2,300-year-old glass workshop littered with Celtic coins is oldest known north of the Alps

A dozen glass beads made of blue and yellow glass against a white background
A selection of glass bracelets and beads found at Němčice in the Czech Republic. (Image credit: Ivan Čižmář , et al; Antiquity Publications Ltd)

Archaeologists in the Czech Republic have unearthed the oldest known glass workshop north of the Alps at a site that may have been used for ritualistic purposes.

The Iron Age workshop is part of an early settlement site known as Němčice that operated throughout the third and second centuries B.C., churning out a variety of exquisite glass bracelets and beads. During excavations, archaeologists also discovered more than 2,000 gold and silver coins minted by Celts who lived in continental Europe, indicating that the site was a trading hotspot. The team also unearthed a possible sanctuary, suggesting that Iron Age people performed rituals there, according to a study published June 29 in the journal Antiquity.

Researchers discovered Němčice while conducting excavations in 2002 and during subsequent surveys have discovered sunken huts, bronze amulets and coins scattered throughout the site. The coins are clues that Němčice was likely part of the "Amber Road," a large central European network that linked the Baltic coast to the Mediterranean region. However, more than 20 years would pass before they would find the glass workshop, according to a statement.

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While glassmaking tools were not found there, researchers discovered a mix of finished and incomplete glass and amber items, which could indicate that they were crafted onsite and not imported from elsewhere.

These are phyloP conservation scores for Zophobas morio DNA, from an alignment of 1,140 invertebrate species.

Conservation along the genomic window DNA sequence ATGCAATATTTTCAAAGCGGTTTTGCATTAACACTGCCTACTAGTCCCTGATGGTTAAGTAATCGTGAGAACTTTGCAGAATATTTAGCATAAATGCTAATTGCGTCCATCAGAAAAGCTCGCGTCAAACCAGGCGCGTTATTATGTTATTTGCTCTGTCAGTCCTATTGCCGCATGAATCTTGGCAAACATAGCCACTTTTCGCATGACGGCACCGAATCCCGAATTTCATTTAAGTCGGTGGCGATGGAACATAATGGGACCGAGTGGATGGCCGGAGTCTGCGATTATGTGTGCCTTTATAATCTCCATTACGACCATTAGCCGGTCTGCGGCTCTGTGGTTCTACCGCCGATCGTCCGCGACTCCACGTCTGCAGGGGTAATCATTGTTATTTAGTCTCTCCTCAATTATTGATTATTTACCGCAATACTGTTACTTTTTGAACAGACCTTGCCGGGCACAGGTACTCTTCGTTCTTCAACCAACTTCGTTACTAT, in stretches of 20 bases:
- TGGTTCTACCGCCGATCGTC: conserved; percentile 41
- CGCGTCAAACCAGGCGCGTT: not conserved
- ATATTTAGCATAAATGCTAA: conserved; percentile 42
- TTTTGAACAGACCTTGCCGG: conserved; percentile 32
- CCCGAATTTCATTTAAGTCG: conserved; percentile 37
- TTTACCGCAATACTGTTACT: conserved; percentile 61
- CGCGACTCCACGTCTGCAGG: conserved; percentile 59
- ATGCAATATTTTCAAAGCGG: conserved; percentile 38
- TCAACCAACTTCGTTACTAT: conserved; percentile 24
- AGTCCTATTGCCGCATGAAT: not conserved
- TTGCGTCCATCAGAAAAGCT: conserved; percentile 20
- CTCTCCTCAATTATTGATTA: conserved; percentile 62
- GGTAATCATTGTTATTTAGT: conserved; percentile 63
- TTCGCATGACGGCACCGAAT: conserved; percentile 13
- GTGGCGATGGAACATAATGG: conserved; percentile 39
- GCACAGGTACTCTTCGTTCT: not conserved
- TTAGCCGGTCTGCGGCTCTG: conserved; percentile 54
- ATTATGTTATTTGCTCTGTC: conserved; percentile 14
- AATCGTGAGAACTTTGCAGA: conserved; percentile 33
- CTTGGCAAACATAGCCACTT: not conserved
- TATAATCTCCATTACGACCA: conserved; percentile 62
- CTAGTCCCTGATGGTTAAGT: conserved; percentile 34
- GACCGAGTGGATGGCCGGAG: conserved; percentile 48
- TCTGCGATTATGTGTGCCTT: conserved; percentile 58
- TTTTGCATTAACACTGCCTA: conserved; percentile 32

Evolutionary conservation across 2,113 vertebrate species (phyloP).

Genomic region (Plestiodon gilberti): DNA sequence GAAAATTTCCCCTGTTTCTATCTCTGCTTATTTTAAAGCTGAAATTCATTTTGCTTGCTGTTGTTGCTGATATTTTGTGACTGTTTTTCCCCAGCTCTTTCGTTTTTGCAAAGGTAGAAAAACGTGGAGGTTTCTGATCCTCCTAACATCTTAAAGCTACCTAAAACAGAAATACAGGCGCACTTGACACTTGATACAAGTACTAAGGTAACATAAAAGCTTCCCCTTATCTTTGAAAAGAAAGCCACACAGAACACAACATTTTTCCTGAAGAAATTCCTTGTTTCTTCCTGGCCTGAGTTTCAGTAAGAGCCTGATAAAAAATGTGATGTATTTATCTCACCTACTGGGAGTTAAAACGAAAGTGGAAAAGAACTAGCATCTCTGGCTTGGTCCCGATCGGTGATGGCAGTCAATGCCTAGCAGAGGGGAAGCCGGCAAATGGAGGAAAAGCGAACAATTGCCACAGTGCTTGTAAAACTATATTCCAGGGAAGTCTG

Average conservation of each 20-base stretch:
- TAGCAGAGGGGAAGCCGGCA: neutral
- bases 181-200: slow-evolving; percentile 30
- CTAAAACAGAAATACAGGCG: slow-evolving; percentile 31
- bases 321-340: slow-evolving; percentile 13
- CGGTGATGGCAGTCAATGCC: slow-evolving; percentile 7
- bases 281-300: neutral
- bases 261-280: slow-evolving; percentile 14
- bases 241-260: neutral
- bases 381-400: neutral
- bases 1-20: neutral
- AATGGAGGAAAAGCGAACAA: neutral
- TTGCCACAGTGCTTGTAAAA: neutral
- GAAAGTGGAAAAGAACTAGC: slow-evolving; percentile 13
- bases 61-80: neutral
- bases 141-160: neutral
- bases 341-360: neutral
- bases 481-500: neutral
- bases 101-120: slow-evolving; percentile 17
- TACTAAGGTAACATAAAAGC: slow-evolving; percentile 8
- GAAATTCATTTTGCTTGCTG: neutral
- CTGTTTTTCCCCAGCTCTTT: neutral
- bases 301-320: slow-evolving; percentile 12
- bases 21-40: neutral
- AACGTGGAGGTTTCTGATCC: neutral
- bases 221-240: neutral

"No one yet knows how exactly the Celts made glass bracelets," lead author Ivan Čižmář, an archaeologist at the Institute of Archaeological Heritage Brno in the Czech Republic, said in the statement. "Therefore, we were interested in anything that tells us something about the technology of production."

An aerial image of the an uncovered sanctuary that may have been used for rituals.  (Image credit: Ivan Čižmář , et al; Antiquity Publications Ltd)

In addition to the artifacts, researchers discovered a square structure that resembled similar ancient buildings used for rituals, including a site called Sandberg in Austria that was once occupied by Celts, according to the study.

"The presence of these likely sacred features at Němčice indicates the character of the site not only as a trade and production center," Čižmář said, "but also as a seat of an elite and ritual center."

Jennifer Nalewicki
Live Science Staff Writer

Jennifer Nalewicki is a Salt Lake City-based journalist whose work has been featured in The New York Times, Smithsonian Magazine, Scientific American, Popular Mechanics and more. She covers several science topics from planet Earth to paleontology and archaeology to health and culture. Prior to freelancing, Jennifer held an Editor role at Time Inc. Jennifer has a bachelor's degree in Journalism from The University of Texas at Austin.